Global manufacturing “fundamental” for drug supply chain, says ABPI Chief Executive

The ABPI’s Dr Richard Torbett, speaking to the International Trade Committee, said the COVID-19 pandemic highlights the need for a globalised drug supply chain.

Global drug supply chain

The Chief Executive of the Association of the British Pharmaceutical Industry (ABPI), Dr Richard Torbett, has told the International Trade Committee that the COVID-19 coronavirus pandemic shows why resilient, global supply of medicines is so important.

Dr Torbett gave evidence for the Committee’s inquiry into the COVID-19 pandemic and international trade. He explained that the industry often relies on global supply chains and why having medicine supply and production spread out across the globe allows manufacturers to adjust as needed, ensure greater stability and mitigate potential shortages and disruptions.

Speaking after the evidence session, Dr Richard Torbett said: “With around 12,000 medicines used by the National Health Service (NHS) it would be impossible for the UK to be in position to manufacture all of the medicines it needs. No country operates in this way for good reason. Robust global supply chains are fundamental for ensuring the NHS continues to get the medicines it needs and we need to make sure this continues. Coronavirus has shown us that they cope incredibly well in the face of a crisis, but we must be vigilant.”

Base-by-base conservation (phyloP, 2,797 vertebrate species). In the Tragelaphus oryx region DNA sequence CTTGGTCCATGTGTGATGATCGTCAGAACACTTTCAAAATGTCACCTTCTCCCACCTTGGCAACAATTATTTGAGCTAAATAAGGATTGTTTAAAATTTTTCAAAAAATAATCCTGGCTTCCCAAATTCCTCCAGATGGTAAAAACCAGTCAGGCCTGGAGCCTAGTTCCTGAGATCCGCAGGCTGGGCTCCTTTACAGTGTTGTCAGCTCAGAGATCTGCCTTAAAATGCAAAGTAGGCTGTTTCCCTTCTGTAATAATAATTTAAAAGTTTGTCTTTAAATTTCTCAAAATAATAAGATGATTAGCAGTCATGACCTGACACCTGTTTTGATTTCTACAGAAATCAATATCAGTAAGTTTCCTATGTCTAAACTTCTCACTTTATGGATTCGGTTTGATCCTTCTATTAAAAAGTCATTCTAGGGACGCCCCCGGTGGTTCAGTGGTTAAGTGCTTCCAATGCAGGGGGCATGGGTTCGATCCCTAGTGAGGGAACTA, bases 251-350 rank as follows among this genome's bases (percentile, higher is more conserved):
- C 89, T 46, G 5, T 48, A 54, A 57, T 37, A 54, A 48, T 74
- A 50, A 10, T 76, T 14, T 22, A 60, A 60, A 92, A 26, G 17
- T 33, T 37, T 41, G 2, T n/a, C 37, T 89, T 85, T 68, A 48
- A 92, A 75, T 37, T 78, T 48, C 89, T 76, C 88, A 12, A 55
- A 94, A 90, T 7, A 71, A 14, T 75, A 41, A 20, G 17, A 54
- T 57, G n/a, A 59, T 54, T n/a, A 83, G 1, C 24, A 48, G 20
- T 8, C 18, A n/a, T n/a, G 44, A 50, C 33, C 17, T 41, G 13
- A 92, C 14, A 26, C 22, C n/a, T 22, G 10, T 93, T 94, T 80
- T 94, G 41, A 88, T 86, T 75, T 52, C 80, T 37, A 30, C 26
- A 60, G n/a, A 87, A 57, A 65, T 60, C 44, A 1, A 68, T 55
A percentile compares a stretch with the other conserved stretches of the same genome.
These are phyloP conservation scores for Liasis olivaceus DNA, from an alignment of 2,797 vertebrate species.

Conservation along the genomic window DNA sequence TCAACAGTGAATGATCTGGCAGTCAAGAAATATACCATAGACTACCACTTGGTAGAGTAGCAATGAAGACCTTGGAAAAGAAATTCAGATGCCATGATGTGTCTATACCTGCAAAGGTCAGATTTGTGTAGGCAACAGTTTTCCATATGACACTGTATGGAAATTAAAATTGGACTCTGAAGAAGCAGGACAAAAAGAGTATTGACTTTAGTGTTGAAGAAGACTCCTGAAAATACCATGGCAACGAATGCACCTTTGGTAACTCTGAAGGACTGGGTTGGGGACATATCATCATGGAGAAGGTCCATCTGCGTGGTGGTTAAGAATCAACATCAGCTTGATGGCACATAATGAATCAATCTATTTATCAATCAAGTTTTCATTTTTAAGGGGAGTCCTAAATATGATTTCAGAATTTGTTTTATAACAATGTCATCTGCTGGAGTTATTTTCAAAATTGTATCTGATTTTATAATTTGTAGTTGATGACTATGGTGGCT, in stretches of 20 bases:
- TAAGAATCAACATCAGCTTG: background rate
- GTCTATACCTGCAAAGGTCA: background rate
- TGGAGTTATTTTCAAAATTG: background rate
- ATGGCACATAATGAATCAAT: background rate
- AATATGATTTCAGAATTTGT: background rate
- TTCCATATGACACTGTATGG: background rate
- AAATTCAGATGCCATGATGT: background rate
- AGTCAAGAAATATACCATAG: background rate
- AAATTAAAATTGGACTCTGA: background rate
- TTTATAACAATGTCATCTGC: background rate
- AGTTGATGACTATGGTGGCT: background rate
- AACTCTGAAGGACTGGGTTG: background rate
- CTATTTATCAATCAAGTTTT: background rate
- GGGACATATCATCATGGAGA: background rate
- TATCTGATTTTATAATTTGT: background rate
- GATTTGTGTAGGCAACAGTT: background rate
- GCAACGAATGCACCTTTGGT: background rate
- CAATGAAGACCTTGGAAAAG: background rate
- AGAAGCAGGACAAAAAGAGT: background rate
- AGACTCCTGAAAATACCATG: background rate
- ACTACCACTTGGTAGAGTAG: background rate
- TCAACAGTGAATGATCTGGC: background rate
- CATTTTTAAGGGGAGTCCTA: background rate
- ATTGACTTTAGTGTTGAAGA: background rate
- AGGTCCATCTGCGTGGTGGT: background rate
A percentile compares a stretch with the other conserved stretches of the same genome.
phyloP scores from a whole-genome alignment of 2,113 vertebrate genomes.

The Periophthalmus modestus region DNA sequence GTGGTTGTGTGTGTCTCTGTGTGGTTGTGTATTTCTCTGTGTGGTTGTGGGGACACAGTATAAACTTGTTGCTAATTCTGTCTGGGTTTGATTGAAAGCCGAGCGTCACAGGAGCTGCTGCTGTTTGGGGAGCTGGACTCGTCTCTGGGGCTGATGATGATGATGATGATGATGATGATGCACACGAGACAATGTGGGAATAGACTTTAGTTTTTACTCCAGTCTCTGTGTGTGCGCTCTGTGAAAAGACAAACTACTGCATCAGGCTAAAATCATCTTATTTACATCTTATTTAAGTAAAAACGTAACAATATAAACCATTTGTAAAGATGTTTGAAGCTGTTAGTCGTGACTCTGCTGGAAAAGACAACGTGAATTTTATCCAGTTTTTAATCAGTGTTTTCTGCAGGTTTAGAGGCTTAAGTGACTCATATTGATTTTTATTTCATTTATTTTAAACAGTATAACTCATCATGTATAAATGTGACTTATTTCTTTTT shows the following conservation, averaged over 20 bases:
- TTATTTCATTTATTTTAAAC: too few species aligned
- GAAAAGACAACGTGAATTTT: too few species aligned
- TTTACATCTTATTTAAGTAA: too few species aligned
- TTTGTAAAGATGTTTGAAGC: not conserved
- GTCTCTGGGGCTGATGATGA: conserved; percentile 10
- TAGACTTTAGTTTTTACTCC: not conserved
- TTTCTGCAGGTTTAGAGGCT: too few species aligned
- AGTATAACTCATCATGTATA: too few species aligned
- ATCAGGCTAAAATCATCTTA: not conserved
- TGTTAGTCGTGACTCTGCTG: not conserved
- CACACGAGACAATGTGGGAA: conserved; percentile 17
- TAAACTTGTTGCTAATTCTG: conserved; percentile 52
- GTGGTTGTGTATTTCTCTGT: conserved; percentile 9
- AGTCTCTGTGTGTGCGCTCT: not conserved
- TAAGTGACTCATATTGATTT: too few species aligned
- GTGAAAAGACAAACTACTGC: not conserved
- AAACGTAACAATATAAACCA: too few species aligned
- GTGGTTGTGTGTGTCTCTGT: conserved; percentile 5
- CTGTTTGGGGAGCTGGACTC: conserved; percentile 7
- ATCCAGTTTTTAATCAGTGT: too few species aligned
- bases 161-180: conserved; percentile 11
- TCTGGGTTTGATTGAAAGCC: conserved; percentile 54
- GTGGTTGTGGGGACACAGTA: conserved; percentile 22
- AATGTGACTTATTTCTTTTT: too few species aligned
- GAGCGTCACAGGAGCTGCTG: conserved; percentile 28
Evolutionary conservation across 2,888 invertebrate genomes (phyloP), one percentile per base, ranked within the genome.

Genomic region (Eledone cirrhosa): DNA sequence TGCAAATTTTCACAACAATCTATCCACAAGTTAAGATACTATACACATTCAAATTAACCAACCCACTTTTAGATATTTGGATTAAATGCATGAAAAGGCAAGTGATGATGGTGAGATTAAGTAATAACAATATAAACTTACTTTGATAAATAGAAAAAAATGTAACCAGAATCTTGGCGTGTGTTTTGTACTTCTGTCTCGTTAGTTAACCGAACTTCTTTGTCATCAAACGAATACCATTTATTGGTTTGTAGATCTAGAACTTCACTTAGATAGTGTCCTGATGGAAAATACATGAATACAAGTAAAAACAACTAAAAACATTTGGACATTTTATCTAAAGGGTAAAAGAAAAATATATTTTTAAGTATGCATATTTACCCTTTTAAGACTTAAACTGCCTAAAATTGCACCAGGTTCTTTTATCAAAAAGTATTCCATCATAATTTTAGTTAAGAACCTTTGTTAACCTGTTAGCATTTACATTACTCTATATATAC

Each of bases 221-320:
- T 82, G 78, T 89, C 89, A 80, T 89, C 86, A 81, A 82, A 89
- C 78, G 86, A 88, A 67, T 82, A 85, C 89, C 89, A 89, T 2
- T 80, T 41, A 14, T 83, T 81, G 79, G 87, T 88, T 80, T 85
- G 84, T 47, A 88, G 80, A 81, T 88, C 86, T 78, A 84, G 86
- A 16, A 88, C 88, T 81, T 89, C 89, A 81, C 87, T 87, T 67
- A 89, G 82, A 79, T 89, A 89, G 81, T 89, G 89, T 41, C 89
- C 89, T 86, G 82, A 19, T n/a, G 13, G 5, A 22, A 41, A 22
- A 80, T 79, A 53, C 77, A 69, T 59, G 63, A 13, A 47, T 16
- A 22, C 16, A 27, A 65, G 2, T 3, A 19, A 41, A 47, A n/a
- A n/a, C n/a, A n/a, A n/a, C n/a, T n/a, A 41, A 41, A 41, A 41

Dr Torbett added that future government policy must ensure the UK is as attractive as possible for the next wave of manufacturing innovation, so that the country can play a vital part within the global supply chain.

“While the UK must continue to be a voice for global co-operation and the fair distribution of medicines, it’s also vital for the UK life sciences and the economy that we continue to maintain and grow our medicines and health technology manufacturing capability here. When next generation manufacturing is looking for a home, we need to make sure the UK stands out. That means investing in infrastructure and talent, but also having a future trade agenda which supports free trade. Protectionist measures only undermine the supply chain resilience that has been so vital during this pandemic,” said Dr Torbett.